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settlement, Borrowdale
Castle Crag Roman Fort
site name:-   Castle Crag
civil parish:-   Borrowdale (formerly Cumberland)
county:-   Cumbria
locality type:-   roman fort (?) 
coordinates:-   NY249158
1Km square:-   NY2415
10Km square:-   NY21

evidence:-   descriptive text:- West 1778 (11th edn 1821) 
item:-  bloomery ironiron
source data:-   Guide book, A Guide to the Lakes, by Thomas West, published by William Pennington, Kendal, Cumbria once Westmorland, and in London, 1778 to 1821.
image WS21P094, button  goto source
Page 94:-  "On the summit of Castle-crag are the remains of a fort; and much freestone, both red and white, has been quarried out of the ruins. Not long since, a lead pan with an iron bow was taken out of them, and two masses of smelted iron, which probably were from the bloomery at the foot of the Stake in Borrowdale. The fort has most likely been of Roman origin, to guard the pass, and secure the treasure contained in the bosom of these mountains. The Saxons, and after them, the Furness monks, maintained this fort for the same purpose. ..."
"... The length of the castellum from east to west is about 70 yards, from south to north about 40 yards."
image WS21P205, button  goto source
Addendum; Mr Gray's Journal, 1769 
Page 205:-  "... Beside the village [Grange] rises a round eminence of a rock covered entirely in old trees, and over that more proudly towers Castle-cragg, invested also with wood on its sides, and bearing on its naked top some traces of a fort, said to be Roman, ..."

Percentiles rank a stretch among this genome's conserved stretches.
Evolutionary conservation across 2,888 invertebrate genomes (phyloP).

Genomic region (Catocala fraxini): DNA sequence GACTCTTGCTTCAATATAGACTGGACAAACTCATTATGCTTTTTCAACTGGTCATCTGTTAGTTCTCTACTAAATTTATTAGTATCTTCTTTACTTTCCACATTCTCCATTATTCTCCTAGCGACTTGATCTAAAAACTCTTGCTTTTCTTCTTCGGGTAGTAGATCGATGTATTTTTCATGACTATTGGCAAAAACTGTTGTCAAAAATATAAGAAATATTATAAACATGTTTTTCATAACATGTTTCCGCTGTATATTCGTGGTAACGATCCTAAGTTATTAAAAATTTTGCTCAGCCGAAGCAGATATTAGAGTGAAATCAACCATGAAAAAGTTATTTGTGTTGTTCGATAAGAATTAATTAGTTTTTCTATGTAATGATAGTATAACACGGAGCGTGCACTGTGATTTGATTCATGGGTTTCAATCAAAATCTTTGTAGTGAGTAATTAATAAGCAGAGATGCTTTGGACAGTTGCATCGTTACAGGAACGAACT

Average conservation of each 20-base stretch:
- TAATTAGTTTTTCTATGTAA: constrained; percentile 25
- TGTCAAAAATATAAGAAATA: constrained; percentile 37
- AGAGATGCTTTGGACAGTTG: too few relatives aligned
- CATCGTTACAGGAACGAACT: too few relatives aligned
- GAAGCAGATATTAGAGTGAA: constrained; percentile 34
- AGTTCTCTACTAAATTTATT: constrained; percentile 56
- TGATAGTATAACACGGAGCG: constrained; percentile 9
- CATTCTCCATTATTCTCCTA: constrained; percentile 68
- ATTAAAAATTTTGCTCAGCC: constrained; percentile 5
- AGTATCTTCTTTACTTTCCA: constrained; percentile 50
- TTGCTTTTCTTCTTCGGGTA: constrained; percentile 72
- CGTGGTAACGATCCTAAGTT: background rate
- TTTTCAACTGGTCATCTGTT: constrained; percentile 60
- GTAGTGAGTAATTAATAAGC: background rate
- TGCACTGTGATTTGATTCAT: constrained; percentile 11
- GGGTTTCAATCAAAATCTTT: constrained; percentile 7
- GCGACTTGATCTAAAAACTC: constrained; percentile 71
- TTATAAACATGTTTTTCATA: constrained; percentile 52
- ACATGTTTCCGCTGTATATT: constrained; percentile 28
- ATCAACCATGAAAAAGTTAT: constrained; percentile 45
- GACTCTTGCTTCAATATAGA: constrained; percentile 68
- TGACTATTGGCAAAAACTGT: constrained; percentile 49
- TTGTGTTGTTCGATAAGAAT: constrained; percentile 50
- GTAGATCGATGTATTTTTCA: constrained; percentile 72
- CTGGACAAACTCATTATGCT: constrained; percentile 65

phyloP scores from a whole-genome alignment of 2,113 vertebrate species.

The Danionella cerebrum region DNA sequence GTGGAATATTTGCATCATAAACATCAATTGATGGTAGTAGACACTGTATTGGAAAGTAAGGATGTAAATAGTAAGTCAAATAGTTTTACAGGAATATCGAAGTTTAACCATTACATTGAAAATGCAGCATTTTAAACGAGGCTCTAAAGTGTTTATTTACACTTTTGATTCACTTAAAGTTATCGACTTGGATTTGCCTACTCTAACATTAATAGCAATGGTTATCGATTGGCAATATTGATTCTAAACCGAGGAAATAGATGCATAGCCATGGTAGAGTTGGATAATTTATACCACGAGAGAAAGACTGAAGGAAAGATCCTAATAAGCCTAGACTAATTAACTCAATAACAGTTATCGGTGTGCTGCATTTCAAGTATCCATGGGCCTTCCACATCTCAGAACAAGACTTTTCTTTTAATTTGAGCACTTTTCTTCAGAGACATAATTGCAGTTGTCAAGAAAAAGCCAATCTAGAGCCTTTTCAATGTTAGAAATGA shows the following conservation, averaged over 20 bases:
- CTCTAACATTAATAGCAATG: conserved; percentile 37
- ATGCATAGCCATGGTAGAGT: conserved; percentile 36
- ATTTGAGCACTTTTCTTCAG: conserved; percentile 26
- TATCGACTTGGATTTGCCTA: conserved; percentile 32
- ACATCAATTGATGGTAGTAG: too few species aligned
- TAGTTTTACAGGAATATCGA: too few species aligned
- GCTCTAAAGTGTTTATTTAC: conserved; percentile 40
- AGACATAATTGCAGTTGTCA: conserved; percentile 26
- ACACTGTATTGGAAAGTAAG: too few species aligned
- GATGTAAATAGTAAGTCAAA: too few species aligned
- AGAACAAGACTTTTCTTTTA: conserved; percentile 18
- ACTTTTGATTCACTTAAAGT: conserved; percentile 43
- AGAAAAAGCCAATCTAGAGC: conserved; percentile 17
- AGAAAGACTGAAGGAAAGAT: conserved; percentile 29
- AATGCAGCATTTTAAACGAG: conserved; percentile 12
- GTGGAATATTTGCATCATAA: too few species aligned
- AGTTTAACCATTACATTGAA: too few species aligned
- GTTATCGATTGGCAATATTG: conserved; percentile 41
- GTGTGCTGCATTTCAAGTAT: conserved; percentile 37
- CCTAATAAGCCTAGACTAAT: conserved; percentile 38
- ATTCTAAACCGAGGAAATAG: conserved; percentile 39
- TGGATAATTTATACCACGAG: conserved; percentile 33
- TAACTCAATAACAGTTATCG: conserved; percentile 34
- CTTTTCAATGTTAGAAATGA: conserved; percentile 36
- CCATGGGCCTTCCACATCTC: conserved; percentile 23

evidence:-   old text:- Clarke 1787
source data:-   Guide book, A Survey of the Lakes of Cumberland, Westmorland, and Lancashire, written and published by James Clarke, Penrith, Cumberland, and in London etc, 1787; published 1787-93.
image CL13P082, button  goto source
Page 82:-  "..."
"Upon the spiral rock behind Grainge, called Castle, is the appearance of a fort, castle, watch-tower, or other building. It does not, however, appear that it has been a building of any great magnitude, and the difficult ascent rather confirms it; there have been dug out here freestone like tomb-stones, pieces of brick, an iron pott, &c. It is worth the traveller's while to go upon it for the view's sake, though it does not exceed the view from behind Barrow before described. There is a back view of Borrowdale from it, which is such, that a stranger would imagine he saw the world's-end, and that no person could travel further. ..."

Finds from the site are in Keswick Museum, and include Samian Ware.

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